As of now, pineberry seeds won’t reliably grow true-to-type. If you purchase or collect pineberry seeds, odds are you will end up with a red strawberries at harvest time.

To ensure you get white strawberry cultivars, you can buy bare root crowns and starter plants in pots online:

How to Grow Pineberries

Pineberries will grow just as well in container gardens as they do in the open ground. If you’re short on space, try growing pineberries in hanging baskets, stacked pots, or any of these other amazing strawberry planting ideas.

Pineberries can be planted out as soon as the soil can be worked in spring:

  • Amend your growing site with plenty of compost.
  • If you purchased bare root plants, it’s important to plant at the correct depth and not bury the crown. The root system should be completely covered with soil but the green stems should be fully above ground.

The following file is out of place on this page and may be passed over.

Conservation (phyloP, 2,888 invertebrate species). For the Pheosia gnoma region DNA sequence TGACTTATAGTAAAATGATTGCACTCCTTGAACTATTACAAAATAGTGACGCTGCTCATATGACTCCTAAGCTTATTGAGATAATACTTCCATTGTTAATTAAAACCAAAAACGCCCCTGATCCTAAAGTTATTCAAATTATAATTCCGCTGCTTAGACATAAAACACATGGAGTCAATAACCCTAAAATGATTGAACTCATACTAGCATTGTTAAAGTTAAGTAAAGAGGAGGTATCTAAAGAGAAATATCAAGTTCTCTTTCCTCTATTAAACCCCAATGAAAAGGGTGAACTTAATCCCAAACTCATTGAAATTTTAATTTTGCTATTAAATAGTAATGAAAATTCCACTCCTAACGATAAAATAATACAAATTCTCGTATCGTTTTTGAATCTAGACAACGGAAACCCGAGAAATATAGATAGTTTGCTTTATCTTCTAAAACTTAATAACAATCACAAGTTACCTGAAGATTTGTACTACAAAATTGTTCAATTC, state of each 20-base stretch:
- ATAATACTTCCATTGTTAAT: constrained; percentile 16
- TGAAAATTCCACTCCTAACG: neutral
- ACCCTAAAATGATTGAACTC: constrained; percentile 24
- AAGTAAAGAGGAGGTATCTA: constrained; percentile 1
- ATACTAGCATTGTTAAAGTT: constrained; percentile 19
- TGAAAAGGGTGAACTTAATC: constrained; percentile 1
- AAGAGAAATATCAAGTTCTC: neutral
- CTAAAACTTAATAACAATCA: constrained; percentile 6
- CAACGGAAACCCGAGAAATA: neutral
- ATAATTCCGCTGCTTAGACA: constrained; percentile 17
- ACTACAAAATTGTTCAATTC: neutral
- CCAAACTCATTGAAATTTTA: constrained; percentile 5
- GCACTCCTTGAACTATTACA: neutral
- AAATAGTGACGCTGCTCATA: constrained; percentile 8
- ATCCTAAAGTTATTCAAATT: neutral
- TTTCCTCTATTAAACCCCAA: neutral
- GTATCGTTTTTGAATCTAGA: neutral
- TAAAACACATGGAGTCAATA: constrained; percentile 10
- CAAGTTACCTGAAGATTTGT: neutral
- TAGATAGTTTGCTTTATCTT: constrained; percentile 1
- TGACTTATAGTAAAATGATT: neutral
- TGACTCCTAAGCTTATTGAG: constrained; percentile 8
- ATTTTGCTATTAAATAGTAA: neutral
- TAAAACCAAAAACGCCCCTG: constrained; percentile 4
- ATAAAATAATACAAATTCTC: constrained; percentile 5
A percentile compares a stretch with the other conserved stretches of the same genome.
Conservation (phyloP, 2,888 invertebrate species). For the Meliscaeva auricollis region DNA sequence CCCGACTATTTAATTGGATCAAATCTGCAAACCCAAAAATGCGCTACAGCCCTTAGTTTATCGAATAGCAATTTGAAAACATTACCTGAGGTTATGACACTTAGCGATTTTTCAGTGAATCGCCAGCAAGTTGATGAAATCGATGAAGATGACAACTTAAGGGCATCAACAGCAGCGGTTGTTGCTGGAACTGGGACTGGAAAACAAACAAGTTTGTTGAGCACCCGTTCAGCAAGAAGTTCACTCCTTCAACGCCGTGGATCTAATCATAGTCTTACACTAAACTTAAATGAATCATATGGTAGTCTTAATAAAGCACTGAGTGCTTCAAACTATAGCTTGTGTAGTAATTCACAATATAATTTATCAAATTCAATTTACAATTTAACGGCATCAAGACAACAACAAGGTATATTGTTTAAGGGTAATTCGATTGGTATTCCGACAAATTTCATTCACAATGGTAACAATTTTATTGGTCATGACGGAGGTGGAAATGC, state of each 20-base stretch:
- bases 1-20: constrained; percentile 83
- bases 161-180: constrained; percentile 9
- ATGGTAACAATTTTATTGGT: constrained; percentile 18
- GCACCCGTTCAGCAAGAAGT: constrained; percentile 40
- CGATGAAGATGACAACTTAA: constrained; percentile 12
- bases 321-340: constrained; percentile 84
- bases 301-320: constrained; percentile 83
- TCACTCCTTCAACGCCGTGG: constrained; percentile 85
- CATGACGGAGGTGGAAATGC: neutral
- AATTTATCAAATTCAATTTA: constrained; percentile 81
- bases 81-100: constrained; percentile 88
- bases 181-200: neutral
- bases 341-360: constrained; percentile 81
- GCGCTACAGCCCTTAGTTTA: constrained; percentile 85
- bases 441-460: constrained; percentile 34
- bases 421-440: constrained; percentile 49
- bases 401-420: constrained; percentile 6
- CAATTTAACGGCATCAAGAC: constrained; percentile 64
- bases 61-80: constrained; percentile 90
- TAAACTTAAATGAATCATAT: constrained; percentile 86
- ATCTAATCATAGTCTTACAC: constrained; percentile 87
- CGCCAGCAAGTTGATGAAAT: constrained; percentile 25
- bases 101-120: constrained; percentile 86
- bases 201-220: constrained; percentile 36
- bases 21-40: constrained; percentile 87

• If you bought potted starter plants, dig a hole a little larger than the container. Place the plant inside the hole and maintain the same soil depth as the container it came in.
  • Pineberries typically grow 8 to 12 inches in height and spread out 10 to 18 inches wide. Give them room to sprawl by planting them 18 to 24 inches apart.
  • As soon as pineberry plants are snug in the soil, apply mulch and water the site thoroughly.

How to Harvest Pineberries

Although pineberries can be harvested from in their first year, some growers prefer to wait until the second year to harvest the berries. By pinching off flowers during the first season, the plant will put all its energy toward root growth and runners.